To the Editor: Last year toll hikes were approved for the New York State Thruway and the Mario Cuomo Bridge. This will be the first of many toll hikes in coming years. Blaming lost revenues due to COVID-19 for toll hikes doesn't tell the whole truth.
Motorists and taxpayers still have to await the final outcome of the Tappan Zee Bridge construction-contractors' lawsuit against the State Thruway Authority for $961 million plus interest for the additional incurred costs for work not compensated. This includes overtime for project-schedule acceleration and change orders to the base contract for additional work. What is the real relationship of the new toll hikes to cover these potential costs?
Toll hikes are how Governor Cuomo always intended to find several billion to pay for construction. The real final price tag for construction of the new Tappan Zee Bridge may end up closer to $5 billion than the claimed cost of $3.9 billion. The Citizens Budget Commission previously reported that tolls on the new bridge will likely increase from $5.00 to $10.50 over time.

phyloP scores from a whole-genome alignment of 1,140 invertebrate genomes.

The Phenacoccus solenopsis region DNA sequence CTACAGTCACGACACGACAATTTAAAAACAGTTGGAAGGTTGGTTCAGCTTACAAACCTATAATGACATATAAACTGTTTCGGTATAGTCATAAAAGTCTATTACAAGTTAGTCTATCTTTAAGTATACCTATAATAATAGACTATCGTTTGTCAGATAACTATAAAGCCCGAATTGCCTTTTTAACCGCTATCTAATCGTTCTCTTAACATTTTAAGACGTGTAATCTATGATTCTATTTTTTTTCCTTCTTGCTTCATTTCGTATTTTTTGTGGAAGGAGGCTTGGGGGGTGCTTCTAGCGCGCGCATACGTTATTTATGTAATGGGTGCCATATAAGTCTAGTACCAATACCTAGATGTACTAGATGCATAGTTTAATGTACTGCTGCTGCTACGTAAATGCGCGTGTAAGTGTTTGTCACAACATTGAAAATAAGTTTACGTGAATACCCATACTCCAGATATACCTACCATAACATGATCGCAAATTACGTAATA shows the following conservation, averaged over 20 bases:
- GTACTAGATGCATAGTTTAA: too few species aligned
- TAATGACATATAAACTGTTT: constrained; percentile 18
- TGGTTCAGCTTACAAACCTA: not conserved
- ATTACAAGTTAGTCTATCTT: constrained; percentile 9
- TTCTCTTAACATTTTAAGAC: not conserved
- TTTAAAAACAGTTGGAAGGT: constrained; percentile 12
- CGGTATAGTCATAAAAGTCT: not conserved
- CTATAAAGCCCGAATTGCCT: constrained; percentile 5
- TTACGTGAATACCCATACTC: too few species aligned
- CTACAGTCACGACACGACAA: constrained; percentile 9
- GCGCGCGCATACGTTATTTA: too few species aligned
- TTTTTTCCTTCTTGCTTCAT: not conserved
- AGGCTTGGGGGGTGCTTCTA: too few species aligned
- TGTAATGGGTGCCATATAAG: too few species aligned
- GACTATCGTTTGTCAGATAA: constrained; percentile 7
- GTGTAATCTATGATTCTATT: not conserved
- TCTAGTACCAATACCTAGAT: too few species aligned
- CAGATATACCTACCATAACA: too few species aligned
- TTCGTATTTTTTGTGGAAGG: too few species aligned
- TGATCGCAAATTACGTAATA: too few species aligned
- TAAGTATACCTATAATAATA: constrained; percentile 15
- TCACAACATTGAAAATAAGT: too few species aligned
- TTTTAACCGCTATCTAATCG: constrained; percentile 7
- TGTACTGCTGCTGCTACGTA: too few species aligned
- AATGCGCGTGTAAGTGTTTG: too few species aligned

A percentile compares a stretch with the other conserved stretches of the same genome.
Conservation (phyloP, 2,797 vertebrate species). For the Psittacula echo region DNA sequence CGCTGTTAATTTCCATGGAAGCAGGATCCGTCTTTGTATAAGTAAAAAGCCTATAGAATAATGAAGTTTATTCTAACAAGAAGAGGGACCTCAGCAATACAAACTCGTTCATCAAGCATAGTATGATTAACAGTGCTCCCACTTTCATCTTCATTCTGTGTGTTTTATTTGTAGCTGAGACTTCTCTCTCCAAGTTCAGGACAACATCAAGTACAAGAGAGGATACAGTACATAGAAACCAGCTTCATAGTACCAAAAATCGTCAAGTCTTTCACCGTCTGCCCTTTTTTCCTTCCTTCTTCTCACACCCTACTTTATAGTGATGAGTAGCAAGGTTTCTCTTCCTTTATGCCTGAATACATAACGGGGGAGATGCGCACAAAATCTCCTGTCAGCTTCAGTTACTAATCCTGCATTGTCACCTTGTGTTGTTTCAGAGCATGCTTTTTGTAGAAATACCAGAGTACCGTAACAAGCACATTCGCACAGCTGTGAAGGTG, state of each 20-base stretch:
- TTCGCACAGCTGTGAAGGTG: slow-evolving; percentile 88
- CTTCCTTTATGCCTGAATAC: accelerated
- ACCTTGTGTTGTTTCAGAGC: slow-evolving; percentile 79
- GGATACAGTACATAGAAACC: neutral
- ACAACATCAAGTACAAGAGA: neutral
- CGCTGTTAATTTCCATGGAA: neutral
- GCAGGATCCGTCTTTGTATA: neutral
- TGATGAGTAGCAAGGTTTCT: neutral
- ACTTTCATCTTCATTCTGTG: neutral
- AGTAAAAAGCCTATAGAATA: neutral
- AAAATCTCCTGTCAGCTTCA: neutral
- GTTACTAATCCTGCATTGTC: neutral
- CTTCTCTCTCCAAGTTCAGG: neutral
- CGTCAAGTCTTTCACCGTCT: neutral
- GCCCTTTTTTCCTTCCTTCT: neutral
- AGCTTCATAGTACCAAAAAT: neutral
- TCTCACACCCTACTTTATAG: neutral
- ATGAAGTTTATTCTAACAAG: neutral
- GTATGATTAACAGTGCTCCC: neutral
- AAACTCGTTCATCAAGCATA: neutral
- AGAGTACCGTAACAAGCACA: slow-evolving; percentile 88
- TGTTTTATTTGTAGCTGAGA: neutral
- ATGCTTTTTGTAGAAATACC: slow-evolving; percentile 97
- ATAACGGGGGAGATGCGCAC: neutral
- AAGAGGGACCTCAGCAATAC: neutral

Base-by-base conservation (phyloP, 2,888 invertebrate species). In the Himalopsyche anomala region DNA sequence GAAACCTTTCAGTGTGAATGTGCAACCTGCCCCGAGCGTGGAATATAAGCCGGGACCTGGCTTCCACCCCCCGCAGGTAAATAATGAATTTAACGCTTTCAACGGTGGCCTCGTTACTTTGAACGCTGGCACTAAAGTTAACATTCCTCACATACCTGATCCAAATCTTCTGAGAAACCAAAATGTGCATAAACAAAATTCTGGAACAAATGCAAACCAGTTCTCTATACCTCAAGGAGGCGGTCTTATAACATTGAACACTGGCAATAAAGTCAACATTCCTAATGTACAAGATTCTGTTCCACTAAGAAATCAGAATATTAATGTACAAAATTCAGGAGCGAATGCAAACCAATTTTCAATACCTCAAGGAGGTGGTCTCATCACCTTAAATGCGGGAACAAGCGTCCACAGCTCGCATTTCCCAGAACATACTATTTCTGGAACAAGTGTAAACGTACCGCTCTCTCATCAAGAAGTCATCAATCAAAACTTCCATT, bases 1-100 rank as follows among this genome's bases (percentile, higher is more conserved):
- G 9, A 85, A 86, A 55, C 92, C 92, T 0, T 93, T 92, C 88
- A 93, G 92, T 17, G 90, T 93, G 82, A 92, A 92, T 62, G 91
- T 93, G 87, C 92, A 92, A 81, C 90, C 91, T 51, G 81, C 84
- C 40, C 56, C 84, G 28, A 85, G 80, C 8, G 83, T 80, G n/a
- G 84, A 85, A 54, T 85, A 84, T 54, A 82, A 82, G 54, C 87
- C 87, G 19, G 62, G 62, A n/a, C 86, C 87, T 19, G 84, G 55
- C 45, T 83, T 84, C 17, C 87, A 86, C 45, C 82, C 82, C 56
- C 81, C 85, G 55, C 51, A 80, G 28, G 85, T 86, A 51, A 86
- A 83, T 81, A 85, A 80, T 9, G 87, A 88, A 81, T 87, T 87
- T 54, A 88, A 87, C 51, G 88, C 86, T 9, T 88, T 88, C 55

Cuomo made a cold political calculation by promising not to raise the tolls when running for another term in 2018. To pay back the $1.6-billion Federal Transportation Infrastructure Finance and Improvement Act (TIFIA) loan and $1 billion Thruway Authority Bond, as well as up to $961 million in final payment to the contractor, tolls always had to go up sooner or later. What is the schedule and current status for paying back both loans?
Moody's Investment Services estimated the tolls will go up to $15 by 2026 for the Thruway Authority to be able to pay back the loan, bond and resolution of contractors' final-payment claims.
Cuomo will exit Albany leaving taxpayers and commuters paying higher fares, taxes and tolls in coming years.
Has State Comptroller Tom DiNapoli ever audited this project to determine if there was any waste, fraud or abuse of taxpayers dollars?
There ain't no such thing as a free lunch or in this case, construction of a bridge. At the end of the day, someone has to pay.
(Mr. Penner is a transportation advocate, historian and writer who previously worked for the Federal Transit Administration Region 2 New York Office.)
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